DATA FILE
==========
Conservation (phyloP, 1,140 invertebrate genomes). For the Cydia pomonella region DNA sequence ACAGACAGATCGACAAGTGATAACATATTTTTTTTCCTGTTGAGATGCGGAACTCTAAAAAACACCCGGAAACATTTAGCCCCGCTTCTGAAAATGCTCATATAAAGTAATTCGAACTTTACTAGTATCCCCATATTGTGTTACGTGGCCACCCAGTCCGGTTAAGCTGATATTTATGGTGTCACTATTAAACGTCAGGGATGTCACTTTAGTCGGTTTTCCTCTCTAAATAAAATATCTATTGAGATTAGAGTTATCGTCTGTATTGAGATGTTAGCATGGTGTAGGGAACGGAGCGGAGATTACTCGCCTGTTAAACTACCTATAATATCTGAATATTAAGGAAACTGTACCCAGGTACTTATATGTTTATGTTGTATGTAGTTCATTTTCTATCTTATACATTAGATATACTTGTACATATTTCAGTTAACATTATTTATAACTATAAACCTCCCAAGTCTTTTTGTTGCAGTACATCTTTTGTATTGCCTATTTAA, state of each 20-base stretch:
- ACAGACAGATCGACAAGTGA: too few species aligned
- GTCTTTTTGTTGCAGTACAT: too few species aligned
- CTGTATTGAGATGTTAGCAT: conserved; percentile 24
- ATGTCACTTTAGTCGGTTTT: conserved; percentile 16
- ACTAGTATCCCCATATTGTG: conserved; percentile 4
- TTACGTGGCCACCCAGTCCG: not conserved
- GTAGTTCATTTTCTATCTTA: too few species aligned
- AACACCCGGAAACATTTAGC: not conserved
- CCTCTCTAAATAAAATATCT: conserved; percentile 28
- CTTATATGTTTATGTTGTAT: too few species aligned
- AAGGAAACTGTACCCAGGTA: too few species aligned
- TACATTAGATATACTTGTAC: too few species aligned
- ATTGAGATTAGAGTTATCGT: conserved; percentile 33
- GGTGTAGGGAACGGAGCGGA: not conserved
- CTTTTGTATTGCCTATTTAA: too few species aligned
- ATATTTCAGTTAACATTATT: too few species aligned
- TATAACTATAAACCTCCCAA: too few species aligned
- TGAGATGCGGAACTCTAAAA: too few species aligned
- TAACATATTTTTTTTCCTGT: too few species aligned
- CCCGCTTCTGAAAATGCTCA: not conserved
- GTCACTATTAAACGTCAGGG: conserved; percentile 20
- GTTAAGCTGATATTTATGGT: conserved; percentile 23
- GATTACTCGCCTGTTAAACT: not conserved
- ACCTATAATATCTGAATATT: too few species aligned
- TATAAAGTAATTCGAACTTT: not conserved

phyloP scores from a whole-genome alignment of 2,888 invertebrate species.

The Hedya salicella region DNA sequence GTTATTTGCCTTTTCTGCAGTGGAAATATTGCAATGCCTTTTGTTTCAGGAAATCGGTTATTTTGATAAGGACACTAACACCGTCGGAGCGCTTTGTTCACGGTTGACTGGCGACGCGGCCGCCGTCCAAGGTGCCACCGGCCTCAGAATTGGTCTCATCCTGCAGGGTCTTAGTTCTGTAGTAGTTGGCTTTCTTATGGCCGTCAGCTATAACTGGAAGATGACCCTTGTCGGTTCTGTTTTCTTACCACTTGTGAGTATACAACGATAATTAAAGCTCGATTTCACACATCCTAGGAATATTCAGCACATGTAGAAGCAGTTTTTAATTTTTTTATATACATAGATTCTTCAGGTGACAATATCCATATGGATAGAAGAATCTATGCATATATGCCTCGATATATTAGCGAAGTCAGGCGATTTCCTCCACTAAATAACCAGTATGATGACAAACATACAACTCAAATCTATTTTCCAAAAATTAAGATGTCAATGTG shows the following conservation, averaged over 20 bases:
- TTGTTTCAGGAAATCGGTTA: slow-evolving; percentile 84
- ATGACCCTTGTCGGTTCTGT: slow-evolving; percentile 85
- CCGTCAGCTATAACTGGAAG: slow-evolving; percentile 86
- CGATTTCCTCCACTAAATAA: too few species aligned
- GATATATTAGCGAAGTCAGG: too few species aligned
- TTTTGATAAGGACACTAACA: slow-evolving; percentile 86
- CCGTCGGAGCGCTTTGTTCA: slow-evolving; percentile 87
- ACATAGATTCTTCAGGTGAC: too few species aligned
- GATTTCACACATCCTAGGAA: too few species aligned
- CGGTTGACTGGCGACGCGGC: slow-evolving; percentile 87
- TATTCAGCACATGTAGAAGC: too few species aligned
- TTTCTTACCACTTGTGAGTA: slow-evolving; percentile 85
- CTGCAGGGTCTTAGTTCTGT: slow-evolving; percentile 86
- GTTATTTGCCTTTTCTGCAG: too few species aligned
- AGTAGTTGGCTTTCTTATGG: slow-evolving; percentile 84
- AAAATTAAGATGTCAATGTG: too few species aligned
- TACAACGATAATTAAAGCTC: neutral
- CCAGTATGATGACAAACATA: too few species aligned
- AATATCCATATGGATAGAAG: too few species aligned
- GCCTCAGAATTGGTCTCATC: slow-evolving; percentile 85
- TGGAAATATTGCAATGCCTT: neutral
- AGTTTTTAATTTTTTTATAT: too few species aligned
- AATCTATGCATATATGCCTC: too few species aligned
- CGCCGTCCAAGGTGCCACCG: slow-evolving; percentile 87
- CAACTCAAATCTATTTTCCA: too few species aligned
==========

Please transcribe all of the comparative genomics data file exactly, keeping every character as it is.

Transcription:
Conservation (phyloP, 1,140 invertebrate genomes). For the Cydia pomonella region DNA sequence ACAGACAGATCGACAAGTGATAACATATTTTTTTTCCTGTTGAGATGCGGAACTCTAAAAAACACCCGGAAACATTTAGCCCCGCTTCTGAAAATGCTCATATAAAGTAATTCGAACTTTACTAGTATCCCCATATTGTGTTACGTGGCCACCCAGTCCGGTTAAGCTGATATTTATGGTGTCACTATTAAACGTCAGGGATGTCACTTTAGTCGGTTTTCCTCTCTAAATAAAATATCTATTGAGATTAGAGTTATCGTCTGTATTGAGATGTTAGCATGGTGTAGGGAACGGAGCGGAGATTACTCGCCTGTTAAACTACCTATAATATCTGAATATTAAGGAAACTGTACCCAGGTACTTATATGTTTATGTTGTATGTAGTTCATTTTCTATCTTATACATTAGATATACTTGTACATATTTCAGTTAACATTATTTATAACTATAAACCTCCCAAGTCTTTTTGTTGCAGTACATCTTTTGTATTGCCTATTTAA, state of each 20-base stretch:
- ACAGACAGATCGACAAGTGA: too few species aligned
- GTCTTTTTGTTGCAGTACAT: too few species aligned
- CTGTATTGAGATGTTAGCAT: conserved; percentile 24
- ATGTCACTTTAGTCGGTTTT: conserved; percentile 16
- ACTAGTATCCCCATATTGTG: conserved; percentile 4
- TTACGTGGCCACCCAGTCCG: not conserved
- GTAGTTCATTTTCTATCTTA: too few species aligned
- AACACCCGGAAACATTTAGC: not conserved
- CCTCTCTAAATAAAATATCT: conserved; percentile 28
- CTTATATGTTTATGTTGTAT: too few species aligned
- AAGGAAACTGTACCCAGGTA: too few species aligned
- TACATTAGATATACTTGTAC: too few species aligned
- ATTGAGATTAGAGTTATCGT: conserved; percentile 33
- GGTGTAGGGAACGGAGCGGA: not conserved
- CTTTTGTATTGCCTATTTAA: too few species aligned
- ATATTTCAGTTAACATTATT: too few species aligned
- TATAACTATAAACCTCCCAA: too few species aligned
- TGAGATGCGGAACTCTAAAA: too few species aligned
- TAACATATTTTTTTTCCTGT: too few species aligned
- CCCGCTTCTGAAAATGCTCA: not conserved
- GTCACTATTAAACGTCAGGG: conserved; percentile 20
- GTTAAGCTGATATTTATGGT: conserved; percentile 23
- GATTACTCGCCTGTTAAACT: not conserved
- ACCTATAATATCTGAATATT: too few species aligned
- TATAAAGTAATTCGAACTTT: not conserved

phyloP scores from a whole-genome alignment of 2,888 invertebrate species.

The Hedya salicella region DNA sequence GTTATTTGCCTTTTCTGCAGTGGAAATATTGCAATGCCTTTTGTTTCAGGAAATCGGTTATTTTGATAAGGACACTAACACCGTCGGAGCGCTTTGTTCACGGTTGACTGGCGACGCGGCCGCCGTCCAAGGTGCCACCGGCCTCAGAATTGGTCTCATCCTGCAGGGTCTTAGTTCTGTAGTAGTTGGCTTTCTTATGGCCGTCAGCTATAACTGGAAGATGACCCTTGTCGGTTCTGTTTTCTTACCACTTGTGAGTATACAACGATAATTAAAGCTCGATTTCACACATCCTAGGAATATTCAGCACATGTAGAAGCAGTTTTTAATTTTTTTATATACATAGATTCTTCAGGTGACAATATCCATATGGATAGAAGAATCTATGCATATATGCCTCGATATATTAGCGAAGTCAGGCGATTTCCTCCACTAAATAACCAGTATGATGACAAACATACAACTCAAATCTATTTTCCAAAAATTAAGATGTCAATGTG shows the following conservation, averaged over 20 bases:
- TTGTTTCAGGAAATCGGTTA: slow-evolving; percentile 84
- ATGACCCTTGTCGGTTCTGT: slow-evolving; percentile 85
- CCGTCAGCTATAACTGGAAG: slow-evolving; percentile 86
- CGATTTCCTCCACTAAATAA: too few species aligned
- GATATATTAGCGAAGTCAGG: too few species aligned
- TTTTGATAAGGACACTAACA: slow-evolving; percentile 86
- CCGTCGGAGCGCTTTGTTCA: slow-evolving; percentile 87
- ACATAGATTCTTCAGGTGAC: too few species aligned
- GATTTCACACATCCTAGGAA: too few species aligned
- CGGTTGACTGGCGACGCGGC: slow-evolving; percentile 87
- TATTCAGCACATGTAGAAGC: too few species aligned
- TTTCTTACCACTTGTGAGTA: slow-evolving; percentile 85
- CTGCAGGGTCTTAGTTCTGT: slow-evolving; percentile 86
- GTTATTTGCCTTTTCTGCAG: too few species aligned
- AGTAGTTGGCTTTCTTATGG: slow-evolving; percentile 84
- AAAATTAAGATGTCAATGTG: too few species aligned
- TACAACGATAATTAAAGCTC: neutral
- CCAGTATGATGACAAACATA: too few species aligned
- AATATCCATATGGATAGAAG: too few species aligned
- GCCTCAGAATTGGTCTCATC: slow-evolving; percentile 85
- TGGAAATATTGCAATGCCTT: neutral
- AGTTTTTAATTTTTTTATAT: too few species aligned
- AATCTATGCATATATGCCTC: too few species aligned
- CGCCGTCCAAGGTGCCACCG: slow-evolving; percentile 87
- CAACTCAAATCTATTTTCCA: too few species aligned